CA's Budget & Nonprofits: Part Four
05.25.2023 | Linda J. Rosenthal, JD
Once upon a time, there was an American billionaire who amassed a fortune in retail but continued to live frugally despite his enormous wealth. He said long ago that he wanted to “die broke.”
Unlike most other philanthropists in the kingdom, he created a foundation with a name – gasp! – that did not include his own. And many years back, he let it be known throughout the land that this organization would not hover around in perpetuity like a meddling fairy godmother doling out bits and pieces of largesse here and there. It would make billions of dollars of “high-risk, high-impact” donations worldwide (much of them anonymously) and sunset in 2020.
And, lo and behold, on September 14, 2020, 89-year-old Charles (Chuck) Feeney “closed up shop” on The Atlantic Philanthropies, having given away “all his money.” See Exclusive: The Billionaire Who Wanted To Die Broke . . . Is Now Officially Broke (September 15, 2020) Steven Bertoni, Forbes.
And he lived happily ever after.
The COVID-19 pandemic has apparently begun to trigger shockingly revolutionary thoughts and actions in certain previously staid and traditional foundation boardrooms. Paltry annual payouts along with paternalistic grantmaking practices and procedures are no longer sacrosanct.
And now the “Big P” word – perpetuity – may be heard in hushed whispers when trustees discuss how to confront the here and now “rainy day” they’ve all said is the raison d’etre for their massive and growing endowments. It’s pouring buckets everywhere and new thinking is in order.
“There was a time,” we wrote in The Sunsetting Foundation: Trend of the Future (June 9, 2017), “when families who were establishing private foundations rarely thought about an end to the foundation. They assumed what they had created would last (as intended) in perpetuity from generation to generation. What they discovered, as John D. Rockefeller observed years ago, is that ‘perpetuity is a very long time.’”
While the “notion of ‘perpetual foundations’ remains the majority position in American philanthropy today,” the idea of changing away from this model has picked up steam in the past few years. In any event, it’s not a new idea. See our discussions in A Sunsetting Foundation In Its Twilight Hours (September 19, 2019) and A Plea for Higher Foundation-Payout Rules (January 15, 2020).
The “sunsetting” concept “dates back at least to the 1920s and 1930s.” For example, Sears founder Julius Rosenwald “devoted the lion’s share of his philanthropic resources to building schools for black students in the South, and was publicly vehement in his opposition to permanent endowments.” And during the debates on the new private foundation rules in the Tax Reform Act of 1969, there was a proposal made – but not included in the final statute – to sunset all foundations after forty years.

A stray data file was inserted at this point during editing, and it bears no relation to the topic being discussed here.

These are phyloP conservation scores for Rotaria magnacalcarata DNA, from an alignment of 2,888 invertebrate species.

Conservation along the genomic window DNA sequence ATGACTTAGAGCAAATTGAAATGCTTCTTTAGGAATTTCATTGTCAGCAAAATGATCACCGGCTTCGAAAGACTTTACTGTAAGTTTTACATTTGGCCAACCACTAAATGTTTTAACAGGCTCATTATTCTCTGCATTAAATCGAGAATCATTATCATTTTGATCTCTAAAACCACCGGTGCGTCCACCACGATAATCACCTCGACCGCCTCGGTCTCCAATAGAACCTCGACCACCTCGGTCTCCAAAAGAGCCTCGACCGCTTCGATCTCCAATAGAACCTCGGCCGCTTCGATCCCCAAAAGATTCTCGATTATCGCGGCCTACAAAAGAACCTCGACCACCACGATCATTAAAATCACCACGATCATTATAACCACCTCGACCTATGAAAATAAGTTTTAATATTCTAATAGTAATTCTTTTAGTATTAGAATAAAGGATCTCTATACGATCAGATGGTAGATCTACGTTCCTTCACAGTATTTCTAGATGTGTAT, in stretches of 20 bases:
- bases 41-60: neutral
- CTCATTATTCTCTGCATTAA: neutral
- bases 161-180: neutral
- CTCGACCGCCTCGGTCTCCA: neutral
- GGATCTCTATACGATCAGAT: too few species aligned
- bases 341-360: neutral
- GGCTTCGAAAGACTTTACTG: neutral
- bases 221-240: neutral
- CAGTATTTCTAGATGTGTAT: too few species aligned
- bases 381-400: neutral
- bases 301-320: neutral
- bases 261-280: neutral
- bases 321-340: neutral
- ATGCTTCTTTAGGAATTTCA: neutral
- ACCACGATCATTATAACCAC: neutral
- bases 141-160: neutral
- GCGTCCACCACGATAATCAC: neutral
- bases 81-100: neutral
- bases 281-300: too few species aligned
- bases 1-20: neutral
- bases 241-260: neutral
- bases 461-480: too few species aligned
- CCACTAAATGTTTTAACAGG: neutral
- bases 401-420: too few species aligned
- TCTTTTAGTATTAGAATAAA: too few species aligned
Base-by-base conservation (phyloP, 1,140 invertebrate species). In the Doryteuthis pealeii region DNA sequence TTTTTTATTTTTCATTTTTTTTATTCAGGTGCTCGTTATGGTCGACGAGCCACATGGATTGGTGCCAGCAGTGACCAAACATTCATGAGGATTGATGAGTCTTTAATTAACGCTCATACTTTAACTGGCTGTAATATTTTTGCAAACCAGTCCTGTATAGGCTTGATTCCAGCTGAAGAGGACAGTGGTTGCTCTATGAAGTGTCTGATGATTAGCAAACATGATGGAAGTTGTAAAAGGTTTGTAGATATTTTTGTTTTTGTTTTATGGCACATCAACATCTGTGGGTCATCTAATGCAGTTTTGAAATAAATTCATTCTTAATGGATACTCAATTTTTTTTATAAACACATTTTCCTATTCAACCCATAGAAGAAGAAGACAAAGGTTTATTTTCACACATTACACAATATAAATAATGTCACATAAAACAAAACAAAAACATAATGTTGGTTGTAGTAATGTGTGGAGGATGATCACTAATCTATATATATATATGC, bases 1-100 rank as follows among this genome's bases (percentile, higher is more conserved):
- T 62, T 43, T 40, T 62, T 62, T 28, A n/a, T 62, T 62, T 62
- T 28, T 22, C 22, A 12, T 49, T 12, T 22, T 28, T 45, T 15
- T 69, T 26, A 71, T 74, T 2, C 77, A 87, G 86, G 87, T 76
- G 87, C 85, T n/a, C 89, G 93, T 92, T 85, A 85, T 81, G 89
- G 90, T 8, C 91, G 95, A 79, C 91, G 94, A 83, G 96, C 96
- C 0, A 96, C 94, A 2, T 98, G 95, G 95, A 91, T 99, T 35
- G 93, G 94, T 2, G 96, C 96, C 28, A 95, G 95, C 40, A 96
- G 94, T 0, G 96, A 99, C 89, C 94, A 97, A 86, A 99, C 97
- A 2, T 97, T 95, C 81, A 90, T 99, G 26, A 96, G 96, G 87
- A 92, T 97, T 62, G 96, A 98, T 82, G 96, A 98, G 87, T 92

Several foundation leaders have recently banded together to issue a call for action right now. See There Is No Better Time Than Now for Philanthropy to Spend Itself Out of Existence (July 28, 2020), Ellen Friedman (Compton Foundation) Glen Galaich (Stupski Foundation) & Pia Infante (Whitman Institute), The Chronicle of Philanthropy.
They speak from the experience of their own sunsetting organizations and against the background of the current dire circumstances. “As our nation grapples with a confluence of crises,” they explain, “philanthropy is abuzz with how best to respond. Some are increasing payouts. Others are allowing grantees more flexibility in how they spend funds. A few have issued bonds to increase their charitable giving without tapping endowments. These are all useful steps, but none do enough to uproot historical inequities and upend power structures in society and philanthropy.”
They “offer an alternative solution,” encouraging “foundations to join the growing movement to distribute all their philanthropic assets within the next few years.” The goal is to “encourage grant makers to redistribute private philanthropic wealth back into communities instead of holding on to funds so their institutions can exist indefinitely.” It’s a matter of “living our values,” they assert. After all, they ask: “What are we saving our endowments for?”
Specifically, they urge philanthropists to take “bold collective action to respond to this historic moment…”; that is, to “spend every dollar on transformational change” and “upend traditional power structures.”
Read more about these intriguing and important ideas in The Whitman Institute blog: